Discdog Bite for Wait
Quiet and Loud
When targets are still and close to our body they are Quiet and when they are moved they become Loud.
Oops, Try Again
When the dog flies at the target as it’s presented for eye contactUnsolicited eye contact or Attention is a great way to hook up with a dog. If you have something the dog wants he should give eye contact in order to get access to More, simply remove all possibility of getting it, pause… and reset and try again. If a No Reward Marker is part of your training, this would be a good time for that.
Brace if Necessary
If the dog is really pressuring the handler, make the targets quiet in one hand and brace with the other in front of the body and discs.
Bite Cue as Release and Reinforcer
The cued Bite functions as the release from the WaitWaiting on cue and situationally is extremely important for disc dog freestyle training. The competition field might not see too much waiting going on as everything is supposed to be happening in flow, More and also reinforces the Waiting behavior. The dog learns to Wait until the Bite Cue is given. “Why wouldn’t I wait. Waiting is how I make the Bite happen!”
Wait to Name That Cue
Resist the urge to name the cue until the behavior is solid. If you are willing to bet $100 that your dog will perform the Wait behavior, right now, this instant, then you can Cue it. Just use a pause of the body combined with a pause in the game and release with a cued Bite.
If the Wait is cued too early and the dog doesn’t wait 30% of the time, then Wait doesn’t mean what you think it means. Make sure that the behavior is likely to be 100% successful before putting a cue on it.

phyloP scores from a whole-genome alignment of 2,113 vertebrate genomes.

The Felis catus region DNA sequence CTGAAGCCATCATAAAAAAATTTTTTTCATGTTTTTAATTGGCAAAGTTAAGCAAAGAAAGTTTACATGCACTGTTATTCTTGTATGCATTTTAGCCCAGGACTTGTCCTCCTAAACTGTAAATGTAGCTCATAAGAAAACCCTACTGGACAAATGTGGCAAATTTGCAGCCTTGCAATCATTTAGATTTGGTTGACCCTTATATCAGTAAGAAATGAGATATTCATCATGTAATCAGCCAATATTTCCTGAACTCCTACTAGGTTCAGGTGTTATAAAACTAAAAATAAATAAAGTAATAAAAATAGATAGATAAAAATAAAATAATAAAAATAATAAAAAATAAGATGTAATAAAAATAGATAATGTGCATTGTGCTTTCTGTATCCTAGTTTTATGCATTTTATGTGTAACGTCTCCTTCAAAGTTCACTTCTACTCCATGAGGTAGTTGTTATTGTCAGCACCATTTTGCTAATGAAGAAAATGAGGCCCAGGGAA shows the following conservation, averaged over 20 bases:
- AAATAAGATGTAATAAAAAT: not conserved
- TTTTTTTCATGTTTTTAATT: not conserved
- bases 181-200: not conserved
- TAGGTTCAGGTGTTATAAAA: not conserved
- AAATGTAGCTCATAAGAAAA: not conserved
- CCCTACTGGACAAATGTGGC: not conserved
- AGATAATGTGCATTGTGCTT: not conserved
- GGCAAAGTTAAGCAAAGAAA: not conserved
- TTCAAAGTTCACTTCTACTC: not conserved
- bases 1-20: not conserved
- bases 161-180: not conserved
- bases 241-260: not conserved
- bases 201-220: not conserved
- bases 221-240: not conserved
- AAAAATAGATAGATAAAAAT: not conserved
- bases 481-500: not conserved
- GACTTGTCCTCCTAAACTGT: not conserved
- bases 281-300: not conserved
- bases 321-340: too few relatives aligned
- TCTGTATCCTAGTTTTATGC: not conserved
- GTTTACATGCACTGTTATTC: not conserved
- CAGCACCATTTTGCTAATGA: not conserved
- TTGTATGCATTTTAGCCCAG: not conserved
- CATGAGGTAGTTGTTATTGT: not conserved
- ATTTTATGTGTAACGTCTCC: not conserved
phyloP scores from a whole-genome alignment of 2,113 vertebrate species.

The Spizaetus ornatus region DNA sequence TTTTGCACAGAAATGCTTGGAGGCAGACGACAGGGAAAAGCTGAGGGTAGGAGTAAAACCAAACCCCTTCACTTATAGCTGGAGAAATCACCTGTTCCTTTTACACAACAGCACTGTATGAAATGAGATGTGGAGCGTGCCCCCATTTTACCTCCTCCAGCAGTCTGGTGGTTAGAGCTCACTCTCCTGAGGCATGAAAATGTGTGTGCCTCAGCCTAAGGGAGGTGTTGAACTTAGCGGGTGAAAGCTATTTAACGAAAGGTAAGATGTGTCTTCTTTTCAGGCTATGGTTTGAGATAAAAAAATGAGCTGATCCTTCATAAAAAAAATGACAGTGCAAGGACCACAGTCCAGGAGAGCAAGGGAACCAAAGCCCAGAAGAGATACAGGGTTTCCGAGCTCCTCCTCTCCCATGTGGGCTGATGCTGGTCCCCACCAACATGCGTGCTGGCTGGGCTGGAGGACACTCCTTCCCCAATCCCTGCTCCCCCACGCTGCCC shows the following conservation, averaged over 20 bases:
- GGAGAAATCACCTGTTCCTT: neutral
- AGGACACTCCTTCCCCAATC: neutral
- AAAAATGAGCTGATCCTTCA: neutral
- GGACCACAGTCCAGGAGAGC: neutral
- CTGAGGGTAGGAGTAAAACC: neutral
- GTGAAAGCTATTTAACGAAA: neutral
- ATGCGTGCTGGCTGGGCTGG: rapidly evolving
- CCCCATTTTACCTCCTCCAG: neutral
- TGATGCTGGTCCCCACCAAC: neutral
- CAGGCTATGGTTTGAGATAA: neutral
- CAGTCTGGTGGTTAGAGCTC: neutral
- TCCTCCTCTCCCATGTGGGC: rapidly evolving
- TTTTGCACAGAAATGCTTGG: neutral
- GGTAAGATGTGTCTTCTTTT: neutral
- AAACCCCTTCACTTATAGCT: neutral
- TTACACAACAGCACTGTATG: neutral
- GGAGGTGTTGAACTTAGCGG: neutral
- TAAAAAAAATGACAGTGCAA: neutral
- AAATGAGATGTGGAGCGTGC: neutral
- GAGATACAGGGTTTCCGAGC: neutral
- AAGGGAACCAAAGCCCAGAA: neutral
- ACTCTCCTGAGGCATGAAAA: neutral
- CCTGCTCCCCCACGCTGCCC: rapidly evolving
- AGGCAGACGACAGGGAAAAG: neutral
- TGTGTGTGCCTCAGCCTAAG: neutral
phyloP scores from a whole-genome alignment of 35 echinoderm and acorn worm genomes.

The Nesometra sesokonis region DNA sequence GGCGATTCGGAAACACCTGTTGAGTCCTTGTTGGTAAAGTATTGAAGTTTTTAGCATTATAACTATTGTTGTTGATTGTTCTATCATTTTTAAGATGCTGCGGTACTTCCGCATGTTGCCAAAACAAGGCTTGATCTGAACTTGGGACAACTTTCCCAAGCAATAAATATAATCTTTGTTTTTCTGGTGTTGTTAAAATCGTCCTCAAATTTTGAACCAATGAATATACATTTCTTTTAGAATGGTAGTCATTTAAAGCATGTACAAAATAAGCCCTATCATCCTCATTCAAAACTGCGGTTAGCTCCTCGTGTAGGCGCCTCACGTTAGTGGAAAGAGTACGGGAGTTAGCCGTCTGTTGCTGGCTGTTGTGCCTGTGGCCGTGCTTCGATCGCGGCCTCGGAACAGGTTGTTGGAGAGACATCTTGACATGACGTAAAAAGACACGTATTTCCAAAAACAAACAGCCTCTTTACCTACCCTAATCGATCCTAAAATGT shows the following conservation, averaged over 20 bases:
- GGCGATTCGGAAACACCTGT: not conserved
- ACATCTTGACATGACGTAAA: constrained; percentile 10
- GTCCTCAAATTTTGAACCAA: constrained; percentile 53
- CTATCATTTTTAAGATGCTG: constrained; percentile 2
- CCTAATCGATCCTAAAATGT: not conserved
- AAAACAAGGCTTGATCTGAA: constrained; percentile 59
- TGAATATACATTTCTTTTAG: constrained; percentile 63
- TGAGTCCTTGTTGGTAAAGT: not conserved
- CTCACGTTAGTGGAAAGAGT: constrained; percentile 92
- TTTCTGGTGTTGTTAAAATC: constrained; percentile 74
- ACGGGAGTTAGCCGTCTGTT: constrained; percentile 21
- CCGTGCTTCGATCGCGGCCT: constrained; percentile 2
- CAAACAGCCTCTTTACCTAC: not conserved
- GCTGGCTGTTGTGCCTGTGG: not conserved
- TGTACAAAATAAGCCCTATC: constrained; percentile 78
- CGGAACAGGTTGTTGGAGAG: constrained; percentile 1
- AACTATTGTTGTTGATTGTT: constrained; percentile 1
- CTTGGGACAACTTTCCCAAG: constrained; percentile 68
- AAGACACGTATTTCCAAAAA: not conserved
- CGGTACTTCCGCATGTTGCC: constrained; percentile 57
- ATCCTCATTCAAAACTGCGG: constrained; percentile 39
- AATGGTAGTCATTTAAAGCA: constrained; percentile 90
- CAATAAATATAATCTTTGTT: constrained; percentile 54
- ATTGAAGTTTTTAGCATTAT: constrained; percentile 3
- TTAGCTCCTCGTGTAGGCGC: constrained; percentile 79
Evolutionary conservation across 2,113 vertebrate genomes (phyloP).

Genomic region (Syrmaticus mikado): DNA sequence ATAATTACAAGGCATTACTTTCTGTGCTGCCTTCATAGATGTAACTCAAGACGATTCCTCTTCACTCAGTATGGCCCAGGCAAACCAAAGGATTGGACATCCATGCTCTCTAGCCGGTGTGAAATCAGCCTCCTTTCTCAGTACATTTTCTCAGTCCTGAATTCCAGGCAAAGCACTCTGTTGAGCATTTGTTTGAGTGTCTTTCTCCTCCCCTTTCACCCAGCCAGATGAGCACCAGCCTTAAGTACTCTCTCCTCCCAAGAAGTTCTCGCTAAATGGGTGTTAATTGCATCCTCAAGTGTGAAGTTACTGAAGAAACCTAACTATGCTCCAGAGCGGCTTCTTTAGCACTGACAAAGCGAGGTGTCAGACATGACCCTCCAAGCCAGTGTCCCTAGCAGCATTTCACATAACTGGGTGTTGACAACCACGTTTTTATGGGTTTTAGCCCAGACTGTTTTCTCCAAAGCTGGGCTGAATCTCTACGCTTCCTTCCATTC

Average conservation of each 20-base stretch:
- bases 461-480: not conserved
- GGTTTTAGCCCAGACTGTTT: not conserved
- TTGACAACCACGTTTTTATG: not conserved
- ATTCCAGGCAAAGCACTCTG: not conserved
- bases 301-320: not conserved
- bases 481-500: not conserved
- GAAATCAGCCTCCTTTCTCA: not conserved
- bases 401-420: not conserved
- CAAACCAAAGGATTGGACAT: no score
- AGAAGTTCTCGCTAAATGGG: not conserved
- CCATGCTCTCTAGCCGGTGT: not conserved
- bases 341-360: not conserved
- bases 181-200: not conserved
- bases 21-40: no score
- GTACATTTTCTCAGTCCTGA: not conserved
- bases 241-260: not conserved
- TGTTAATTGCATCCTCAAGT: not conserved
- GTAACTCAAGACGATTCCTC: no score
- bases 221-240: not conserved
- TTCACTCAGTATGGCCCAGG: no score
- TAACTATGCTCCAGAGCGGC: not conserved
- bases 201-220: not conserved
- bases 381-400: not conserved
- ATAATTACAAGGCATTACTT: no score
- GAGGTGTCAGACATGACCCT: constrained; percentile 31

Darwin’s second video. Worked on drop and wait. Looking at the video, I think I’m naming the drop and wait cues too soon. Darwin didn’t want to play with my “like” toys and only showed interest in the toys we used…. so basically I ended up using a single toy for the training attempt.
Bruno tug video also worked on wait and was trying drop while engaged in tug. I’m not sure why I decided to work on that in training… but it made sense at the time. I’ll let him win more the next couple of sessions.
Lots to remember, lots to learn.
You are tugging too long. The Tug, especially with a dog that is alright in the Drive department is a quick resistance and let the dog win. Too much time tugging makes the game slow and draws too much attention to the possession of the toy.
You are working the Give, with both Bruno and Darwin. I would consider a Give a much higher criteria than Drop. We use the Drop (releasing the toy while not sharing it with the handler).
We condition the Bite and Drop to set the pace of the game at a million Bites per minute, then we spring the give on them and depend on the previous Rate of Reinforcement to help make the decision to Give timely.
So ask for the Bite, resist for 1 second let him win. Wait for the Drop (defined by teeth coming off the toy) mark the Drop and reinforce with another Bite. Get 10 of these, real fast, then hold on loosely and ask for the Give.
@1:50 you kind of made him take that toy. 2nd chance, 3rd chance… lame…
If he doesn’t go for it, take it away from him – spin around with the toys out or activate the toy real sharply as you take it away from him, Tease him a bit. This will ask Bruno to redouble his efforts and not miss next time.
Giving him second and 3rd opportunities devalues the toy and the act of biting.
@2:08, you let him win and he leaves. You immediately start coaxing him in. Hush up! 🙂
Wait for the Drop, teeth coming off the target and mark and reinforce with a fast moving Bite Cue.
When he left you you started negotiating – drawing attention for the holding of the toy and giving him control over the situation with the bad behavior. You are reinforcing the no-drop, no retrieve.
You want to prove that a good behavior, Dropping or coming towards you with the toy is what gets your attention and keeps the game moving.
A few seconds out there with you not doing or saying anything combined with the marking of the Drop or something else desireable will help prove that.